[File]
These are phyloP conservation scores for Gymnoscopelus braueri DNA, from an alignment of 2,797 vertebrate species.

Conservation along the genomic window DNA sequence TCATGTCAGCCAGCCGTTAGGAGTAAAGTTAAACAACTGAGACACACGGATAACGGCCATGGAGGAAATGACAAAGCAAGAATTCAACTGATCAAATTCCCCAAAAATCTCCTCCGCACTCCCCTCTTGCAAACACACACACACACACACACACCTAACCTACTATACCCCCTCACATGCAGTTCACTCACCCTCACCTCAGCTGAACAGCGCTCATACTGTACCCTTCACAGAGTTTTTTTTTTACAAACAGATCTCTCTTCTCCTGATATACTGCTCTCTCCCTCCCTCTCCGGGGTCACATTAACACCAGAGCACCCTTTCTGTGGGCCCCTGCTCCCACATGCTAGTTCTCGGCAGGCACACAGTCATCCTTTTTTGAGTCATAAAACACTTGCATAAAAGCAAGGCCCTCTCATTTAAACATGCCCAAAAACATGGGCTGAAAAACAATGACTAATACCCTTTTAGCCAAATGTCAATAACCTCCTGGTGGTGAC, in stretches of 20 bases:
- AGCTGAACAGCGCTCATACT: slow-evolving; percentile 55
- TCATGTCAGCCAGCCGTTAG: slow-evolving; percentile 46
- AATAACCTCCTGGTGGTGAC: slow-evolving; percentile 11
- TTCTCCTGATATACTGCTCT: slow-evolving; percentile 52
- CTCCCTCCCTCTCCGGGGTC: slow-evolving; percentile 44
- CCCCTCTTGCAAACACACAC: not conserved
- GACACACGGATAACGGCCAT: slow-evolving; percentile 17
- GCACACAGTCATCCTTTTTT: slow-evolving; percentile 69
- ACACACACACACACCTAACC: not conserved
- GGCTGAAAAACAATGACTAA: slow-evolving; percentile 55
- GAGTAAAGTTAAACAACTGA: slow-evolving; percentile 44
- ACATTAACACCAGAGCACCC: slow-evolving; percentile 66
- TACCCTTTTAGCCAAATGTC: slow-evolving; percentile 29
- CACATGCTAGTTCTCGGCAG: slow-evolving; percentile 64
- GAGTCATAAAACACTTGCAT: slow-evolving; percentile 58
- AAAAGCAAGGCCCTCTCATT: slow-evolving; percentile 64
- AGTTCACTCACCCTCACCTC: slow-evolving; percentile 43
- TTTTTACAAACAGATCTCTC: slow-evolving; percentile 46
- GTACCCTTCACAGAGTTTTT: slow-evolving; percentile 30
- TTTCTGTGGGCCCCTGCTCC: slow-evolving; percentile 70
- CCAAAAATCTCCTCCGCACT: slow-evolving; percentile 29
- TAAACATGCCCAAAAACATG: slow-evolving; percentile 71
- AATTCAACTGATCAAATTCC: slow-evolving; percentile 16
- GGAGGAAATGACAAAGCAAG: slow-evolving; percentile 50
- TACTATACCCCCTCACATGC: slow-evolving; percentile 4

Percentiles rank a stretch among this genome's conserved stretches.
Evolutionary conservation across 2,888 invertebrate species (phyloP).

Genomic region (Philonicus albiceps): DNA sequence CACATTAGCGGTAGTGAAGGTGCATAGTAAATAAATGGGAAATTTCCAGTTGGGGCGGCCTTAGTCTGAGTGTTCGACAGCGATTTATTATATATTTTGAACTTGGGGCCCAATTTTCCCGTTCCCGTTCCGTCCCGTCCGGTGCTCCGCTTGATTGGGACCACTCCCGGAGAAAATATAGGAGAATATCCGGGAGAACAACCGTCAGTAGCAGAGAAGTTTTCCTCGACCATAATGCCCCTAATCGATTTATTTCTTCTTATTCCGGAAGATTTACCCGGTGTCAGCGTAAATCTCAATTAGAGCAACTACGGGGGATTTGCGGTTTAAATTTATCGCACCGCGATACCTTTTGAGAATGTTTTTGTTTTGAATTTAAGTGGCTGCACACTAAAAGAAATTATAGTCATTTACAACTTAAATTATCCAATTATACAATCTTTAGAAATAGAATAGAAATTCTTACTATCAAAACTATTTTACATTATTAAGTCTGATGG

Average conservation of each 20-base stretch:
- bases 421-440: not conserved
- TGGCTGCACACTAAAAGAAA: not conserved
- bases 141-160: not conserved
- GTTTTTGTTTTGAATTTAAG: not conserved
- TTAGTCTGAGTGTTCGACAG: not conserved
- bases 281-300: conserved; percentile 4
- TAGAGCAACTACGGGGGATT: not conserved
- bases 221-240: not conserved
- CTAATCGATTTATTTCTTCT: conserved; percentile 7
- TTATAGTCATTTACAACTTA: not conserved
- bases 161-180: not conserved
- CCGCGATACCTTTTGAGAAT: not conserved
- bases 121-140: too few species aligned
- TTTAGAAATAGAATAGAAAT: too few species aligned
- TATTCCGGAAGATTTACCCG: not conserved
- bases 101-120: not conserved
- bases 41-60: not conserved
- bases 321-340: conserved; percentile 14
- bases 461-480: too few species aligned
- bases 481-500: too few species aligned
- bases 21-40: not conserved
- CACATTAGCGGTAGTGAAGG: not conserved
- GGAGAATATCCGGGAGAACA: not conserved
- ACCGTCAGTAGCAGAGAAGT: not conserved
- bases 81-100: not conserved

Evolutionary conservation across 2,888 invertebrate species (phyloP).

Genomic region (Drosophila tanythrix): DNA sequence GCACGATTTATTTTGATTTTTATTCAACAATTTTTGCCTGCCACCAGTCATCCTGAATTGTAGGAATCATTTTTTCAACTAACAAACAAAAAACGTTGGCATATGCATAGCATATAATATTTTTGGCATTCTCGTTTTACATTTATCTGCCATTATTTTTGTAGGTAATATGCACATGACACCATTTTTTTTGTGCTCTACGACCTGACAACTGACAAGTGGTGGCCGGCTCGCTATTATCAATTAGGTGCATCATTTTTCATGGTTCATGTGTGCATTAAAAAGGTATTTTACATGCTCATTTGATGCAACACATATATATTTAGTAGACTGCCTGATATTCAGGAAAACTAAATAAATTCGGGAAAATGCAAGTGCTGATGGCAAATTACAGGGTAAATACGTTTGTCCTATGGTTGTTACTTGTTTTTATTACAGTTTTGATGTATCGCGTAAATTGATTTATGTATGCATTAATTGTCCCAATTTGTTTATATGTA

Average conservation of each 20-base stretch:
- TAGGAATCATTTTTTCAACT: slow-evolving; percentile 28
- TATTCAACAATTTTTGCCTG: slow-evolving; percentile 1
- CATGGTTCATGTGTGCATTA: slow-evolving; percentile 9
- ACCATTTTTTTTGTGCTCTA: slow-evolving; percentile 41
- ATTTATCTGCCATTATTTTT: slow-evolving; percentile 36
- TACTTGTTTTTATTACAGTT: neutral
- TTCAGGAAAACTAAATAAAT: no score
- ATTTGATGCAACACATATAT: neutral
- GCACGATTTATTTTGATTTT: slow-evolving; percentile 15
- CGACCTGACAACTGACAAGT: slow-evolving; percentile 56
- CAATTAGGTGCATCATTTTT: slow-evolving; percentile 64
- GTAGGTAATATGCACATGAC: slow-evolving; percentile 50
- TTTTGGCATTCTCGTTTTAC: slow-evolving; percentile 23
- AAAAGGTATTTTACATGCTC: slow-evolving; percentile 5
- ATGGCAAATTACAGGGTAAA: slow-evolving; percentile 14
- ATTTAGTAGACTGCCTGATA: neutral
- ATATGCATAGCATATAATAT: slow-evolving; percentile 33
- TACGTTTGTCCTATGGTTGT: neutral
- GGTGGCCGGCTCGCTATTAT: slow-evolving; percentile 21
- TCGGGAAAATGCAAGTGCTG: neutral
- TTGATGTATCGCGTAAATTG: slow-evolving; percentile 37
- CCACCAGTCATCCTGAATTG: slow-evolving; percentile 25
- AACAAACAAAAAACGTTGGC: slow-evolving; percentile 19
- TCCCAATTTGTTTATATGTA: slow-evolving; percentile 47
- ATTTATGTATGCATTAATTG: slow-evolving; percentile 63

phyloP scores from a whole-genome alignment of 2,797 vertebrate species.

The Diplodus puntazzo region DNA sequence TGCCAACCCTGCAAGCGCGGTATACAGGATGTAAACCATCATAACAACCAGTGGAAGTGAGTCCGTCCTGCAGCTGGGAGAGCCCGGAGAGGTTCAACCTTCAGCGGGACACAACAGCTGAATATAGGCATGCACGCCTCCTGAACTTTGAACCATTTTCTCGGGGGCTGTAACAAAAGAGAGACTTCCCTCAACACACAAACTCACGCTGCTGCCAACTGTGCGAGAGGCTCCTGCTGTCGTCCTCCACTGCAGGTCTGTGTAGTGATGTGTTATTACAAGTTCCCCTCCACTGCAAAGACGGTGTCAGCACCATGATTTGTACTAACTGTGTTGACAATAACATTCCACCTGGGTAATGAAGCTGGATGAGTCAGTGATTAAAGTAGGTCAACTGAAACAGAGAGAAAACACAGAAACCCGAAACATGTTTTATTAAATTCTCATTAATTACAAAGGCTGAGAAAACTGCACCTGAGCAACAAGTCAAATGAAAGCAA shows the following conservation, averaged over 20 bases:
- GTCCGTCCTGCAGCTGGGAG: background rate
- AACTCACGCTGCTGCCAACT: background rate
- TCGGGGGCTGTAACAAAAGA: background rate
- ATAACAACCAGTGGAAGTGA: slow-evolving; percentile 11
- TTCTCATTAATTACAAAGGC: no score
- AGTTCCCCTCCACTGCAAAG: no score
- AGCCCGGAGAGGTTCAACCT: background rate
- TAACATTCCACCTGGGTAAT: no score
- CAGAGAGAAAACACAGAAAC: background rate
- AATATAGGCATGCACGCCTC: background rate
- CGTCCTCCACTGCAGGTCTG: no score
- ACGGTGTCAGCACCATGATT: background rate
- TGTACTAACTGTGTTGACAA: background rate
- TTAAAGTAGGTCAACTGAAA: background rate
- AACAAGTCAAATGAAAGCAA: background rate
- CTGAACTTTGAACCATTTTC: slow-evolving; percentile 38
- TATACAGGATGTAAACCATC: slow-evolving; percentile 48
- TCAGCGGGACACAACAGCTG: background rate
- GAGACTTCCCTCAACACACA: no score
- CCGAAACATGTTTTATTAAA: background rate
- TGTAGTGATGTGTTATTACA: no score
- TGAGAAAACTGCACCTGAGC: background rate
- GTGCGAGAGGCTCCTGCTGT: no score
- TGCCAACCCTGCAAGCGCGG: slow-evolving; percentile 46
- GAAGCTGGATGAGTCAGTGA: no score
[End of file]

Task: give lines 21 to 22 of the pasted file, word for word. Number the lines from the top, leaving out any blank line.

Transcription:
- GTACCCTTCACAGAGTTTTT: slow-evolving; percentile 30
- TTTCTGTGGGCCCCTGCTCC: slow-evolving; percentile 70